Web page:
Get the most bang for your buck with secrets that warehouse clubs don’t want you to know about.
Always buy standard household items
Only purchase standard household items (like paper goods, detergent, etc.) during coupon cycles. For example, Costco does four week coupon cycles. They send out coupons to members that always include basic items. Sam’s club has a different discount method. Their coupons only only offered to people who buy the highest membership category, or a “Plus” membership. They have general coupons and then coupons that are specifically for you. They track your pattern so they give you things that are accessible for you. They have a machine that a “Plus” member can use – you put in your card and print out coupons they’re offering to you that day. BJ’s mails out a monthly coupon book. They have coupons that are good for a certain amount of days or weeks, depending on the product.
Know the codes
If you are treasure hunting at any warehouse club, know the codes. If an item ends in .97 cents at Costco, it means they have too many, they’re not restocking and they need to get rid of the item. They want to turn over all merchandise in 21 days or less. The 97 tells you it’s been marked down. They don’t want people to wait for a sale. You know it’s a real deal. They’re losing money when it gets to .97. If an item has a * on the price sheet, that means it will not be restocked and if you want it, you should get it (if you can afford it of course). But if it looks like they have a ton it will probably go to .97.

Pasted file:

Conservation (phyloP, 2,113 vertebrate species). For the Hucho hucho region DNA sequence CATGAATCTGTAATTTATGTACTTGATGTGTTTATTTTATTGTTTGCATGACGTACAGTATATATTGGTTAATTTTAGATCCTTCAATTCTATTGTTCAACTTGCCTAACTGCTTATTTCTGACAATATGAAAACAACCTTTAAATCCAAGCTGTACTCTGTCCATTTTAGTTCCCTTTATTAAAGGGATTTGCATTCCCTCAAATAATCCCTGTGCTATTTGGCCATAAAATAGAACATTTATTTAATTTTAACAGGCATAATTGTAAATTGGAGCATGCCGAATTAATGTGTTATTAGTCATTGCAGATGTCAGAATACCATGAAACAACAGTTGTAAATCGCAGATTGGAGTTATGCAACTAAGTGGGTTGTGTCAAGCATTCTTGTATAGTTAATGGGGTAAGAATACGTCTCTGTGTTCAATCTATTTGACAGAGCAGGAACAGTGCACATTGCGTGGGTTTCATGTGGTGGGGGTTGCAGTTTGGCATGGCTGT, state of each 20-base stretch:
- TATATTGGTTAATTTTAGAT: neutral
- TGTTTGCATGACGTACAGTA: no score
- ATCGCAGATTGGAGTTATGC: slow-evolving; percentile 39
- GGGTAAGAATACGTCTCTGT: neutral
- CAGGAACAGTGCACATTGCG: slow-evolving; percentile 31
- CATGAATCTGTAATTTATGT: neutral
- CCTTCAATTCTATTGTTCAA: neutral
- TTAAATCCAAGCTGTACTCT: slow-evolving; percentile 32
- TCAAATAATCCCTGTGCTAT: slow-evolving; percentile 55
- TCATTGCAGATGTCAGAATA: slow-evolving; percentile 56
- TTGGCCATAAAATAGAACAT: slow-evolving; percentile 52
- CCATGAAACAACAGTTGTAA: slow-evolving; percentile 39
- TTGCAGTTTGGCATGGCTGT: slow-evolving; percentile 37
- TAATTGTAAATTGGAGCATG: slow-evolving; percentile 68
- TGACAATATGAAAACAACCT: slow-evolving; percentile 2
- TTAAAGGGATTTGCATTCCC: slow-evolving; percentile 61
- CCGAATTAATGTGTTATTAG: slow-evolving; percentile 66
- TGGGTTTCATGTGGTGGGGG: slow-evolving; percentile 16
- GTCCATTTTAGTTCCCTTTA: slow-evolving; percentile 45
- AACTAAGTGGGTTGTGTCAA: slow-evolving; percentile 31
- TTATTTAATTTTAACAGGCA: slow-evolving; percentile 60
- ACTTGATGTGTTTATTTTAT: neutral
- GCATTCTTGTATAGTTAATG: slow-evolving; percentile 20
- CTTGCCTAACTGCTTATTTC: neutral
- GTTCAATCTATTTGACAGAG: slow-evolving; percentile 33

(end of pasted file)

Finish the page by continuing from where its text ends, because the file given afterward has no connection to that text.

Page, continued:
If an item gets to .01, 41 or 91 at Sam’s Club it means it’s a clearance item. It’s the equivalent to the Costco .97. If an item has a # or a “C” on the price sheet, it means it will not be restocked.
Pay attention to your aisles
At Costco and Sam’s you will find some of your best deals on the right hand side, and if it’s a normal store layout, your best deals are likely in the 5th, 6th and 7th aisles to the right. The best markdowns are in the housewares/decorative/accessories section. Those are the sections where you have your oops! moment. The buyer will think everyone will love the plate set, but people don’t usually buy them.
Warehouse clubs have put a big push into having organic food in their stores. Organic food at a warehouse club is much cheaper than at the regular grocery stores. In stores like Trader Joes and Whole Foods, organic food is always more expensive than the organic food at Costco.
Check out designer clothes and bags
60% of merchandise at Costco is standard, and 40% rotates and you may never see that item at Costco again. If you see something that is part of the 40% that rotates and it’s a good deal, buy it (if you can afford it), because you might never see it again. All three stores carry high end designer labels like Judith Ripka, Prada, Fendi, etc…and you can score it for 20-50% off.
The pro to warehouse shopping? Items are truly cheap and you can always find a good deal. The downside? Shoppers end up buying things they don’t need and can’t afford. Control how you shop, follow these tips, and you’ll have money! But if you can’t control how you shop … think again about that warehouse membership!